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WTO reportedly finds Boeing illegally aided

written by WOFA | September 16, 2010

photo - Boeing

The World Trade Organisation (WTO) has reportedly found that Boeing has received billions in state subsidies which helped to finance the development of new aircraft, once again inflaming the ongoing row between Europe and the US over commercial airliner subsidies.

Although the confidential report from the WTO has only just been handed to European and US trade officials, various media reports claim that it found that Boeing had received de facto subsidies through various tax breaks and US government contracts. The allegations were originally brought by the EU as a counterclaim to the US’s complaint regarding launch aid and other subsidies given to Airbus for the launch of the A380 and other aircraft programs.

“Without going into detail … [the report] condemned the massive subsidies received by Boeing that violate WTO rules,” said France’s Transport Minister Jean-Louis Borloo and Environment Minister Dominique Bussereau in a joint statement. “This report thus sets the record straight a few months after another [WTO] panel concluded that there are European subsidies for Airbus.”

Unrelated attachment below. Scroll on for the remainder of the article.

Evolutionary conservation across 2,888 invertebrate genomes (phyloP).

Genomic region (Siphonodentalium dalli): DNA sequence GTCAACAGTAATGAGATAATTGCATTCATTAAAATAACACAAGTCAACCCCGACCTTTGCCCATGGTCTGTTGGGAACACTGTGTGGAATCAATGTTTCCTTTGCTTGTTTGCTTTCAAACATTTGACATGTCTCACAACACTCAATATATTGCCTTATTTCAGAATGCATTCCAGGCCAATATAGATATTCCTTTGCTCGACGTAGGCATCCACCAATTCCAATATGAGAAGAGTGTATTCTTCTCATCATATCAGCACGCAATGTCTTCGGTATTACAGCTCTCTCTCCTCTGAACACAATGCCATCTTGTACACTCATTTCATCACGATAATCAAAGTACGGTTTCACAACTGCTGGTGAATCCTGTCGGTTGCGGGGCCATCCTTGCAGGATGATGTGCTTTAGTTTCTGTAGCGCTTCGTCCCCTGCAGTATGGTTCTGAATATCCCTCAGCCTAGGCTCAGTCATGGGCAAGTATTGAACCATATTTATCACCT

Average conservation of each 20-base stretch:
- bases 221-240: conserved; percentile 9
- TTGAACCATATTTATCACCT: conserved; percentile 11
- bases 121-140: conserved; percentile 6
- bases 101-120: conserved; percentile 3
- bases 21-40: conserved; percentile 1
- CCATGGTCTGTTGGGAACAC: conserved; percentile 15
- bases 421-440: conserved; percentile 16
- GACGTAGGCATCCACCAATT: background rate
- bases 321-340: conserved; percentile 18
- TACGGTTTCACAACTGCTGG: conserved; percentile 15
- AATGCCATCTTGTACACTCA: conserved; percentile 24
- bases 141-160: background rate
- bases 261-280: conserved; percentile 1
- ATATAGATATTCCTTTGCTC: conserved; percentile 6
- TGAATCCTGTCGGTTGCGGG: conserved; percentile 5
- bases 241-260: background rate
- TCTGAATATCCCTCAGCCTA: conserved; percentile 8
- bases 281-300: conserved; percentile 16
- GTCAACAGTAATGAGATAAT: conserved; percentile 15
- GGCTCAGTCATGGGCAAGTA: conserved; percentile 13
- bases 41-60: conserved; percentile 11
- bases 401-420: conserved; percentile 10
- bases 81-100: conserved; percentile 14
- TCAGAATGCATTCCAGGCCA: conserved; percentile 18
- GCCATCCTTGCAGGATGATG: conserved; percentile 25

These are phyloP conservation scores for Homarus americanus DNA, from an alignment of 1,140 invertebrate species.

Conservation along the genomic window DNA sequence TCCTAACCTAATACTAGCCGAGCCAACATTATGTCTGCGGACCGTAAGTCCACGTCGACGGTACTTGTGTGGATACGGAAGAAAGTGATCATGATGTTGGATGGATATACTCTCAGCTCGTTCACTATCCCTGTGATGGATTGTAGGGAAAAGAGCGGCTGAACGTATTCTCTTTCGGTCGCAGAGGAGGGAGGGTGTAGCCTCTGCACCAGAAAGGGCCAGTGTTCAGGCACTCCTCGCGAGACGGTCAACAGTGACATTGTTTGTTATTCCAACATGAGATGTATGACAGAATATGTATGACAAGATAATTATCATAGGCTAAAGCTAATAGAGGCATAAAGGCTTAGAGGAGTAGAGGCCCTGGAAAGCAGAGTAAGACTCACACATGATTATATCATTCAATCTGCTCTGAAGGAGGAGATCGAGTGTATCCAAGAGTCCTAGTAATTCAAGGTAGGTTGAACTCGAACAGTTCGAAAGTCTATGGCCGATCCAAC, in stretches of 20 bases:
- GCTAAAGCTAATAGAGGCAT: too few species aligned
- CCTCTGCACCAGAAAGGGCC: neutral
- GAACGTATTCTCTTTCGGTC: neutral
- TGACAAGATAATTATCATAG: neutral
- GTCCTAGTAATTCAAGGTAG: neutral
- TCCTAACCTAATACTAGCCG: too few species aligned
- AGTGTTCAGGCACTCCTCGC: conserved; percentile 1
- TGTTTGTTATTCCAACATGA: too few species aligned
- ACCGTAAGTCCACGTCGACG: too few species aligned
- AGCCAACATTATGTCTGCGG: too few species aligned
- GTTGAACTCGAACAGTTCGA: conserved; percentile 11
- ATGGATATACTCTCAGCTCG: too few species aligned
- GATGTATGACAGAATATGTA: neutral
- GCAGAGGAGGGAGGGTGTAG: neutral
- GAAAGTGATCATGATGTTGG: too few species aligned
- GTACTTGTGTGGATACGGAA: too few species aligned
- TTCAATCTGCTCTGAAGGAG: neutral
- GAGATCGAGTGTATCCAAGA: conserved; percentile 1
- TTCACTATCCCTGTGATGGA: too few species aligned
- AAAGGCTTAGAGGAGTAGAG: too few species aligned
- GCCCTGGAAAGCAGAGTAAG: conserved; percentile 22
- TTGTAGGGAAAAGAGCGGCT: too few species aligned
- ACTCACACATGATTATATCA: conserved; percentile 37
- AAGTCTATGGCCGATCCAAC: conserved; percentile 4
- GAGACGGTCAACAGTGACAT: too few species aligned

Despite the apparent blow, Boeing responded by claiming that its subsidies were not as major as those granted to Airbus. “If today’s reports are accurate that some $3 billion of the EU’s claims were upheld by the WTO, excluding the claims that relate to past programs long ago remedied by Congress, then the ruling amounts to a massive rejection of the EU case and confirms that European launch aid to Airbus stands as the single largest and most flagrant illegal subsidy in the aerospace industry,” the company said in a statement.

It appears that despite the rhetoric that the US and EU may now engage with each other over how to remedy the subsidy row, with Airbus calling for negotiations to end the long running confrontation. “It’s only when we stop these contentious suits and start negotiations that we’ll be able to define new equitable rules of the game which will govern the future of the world’s aerospace industry,” it said in a statement.


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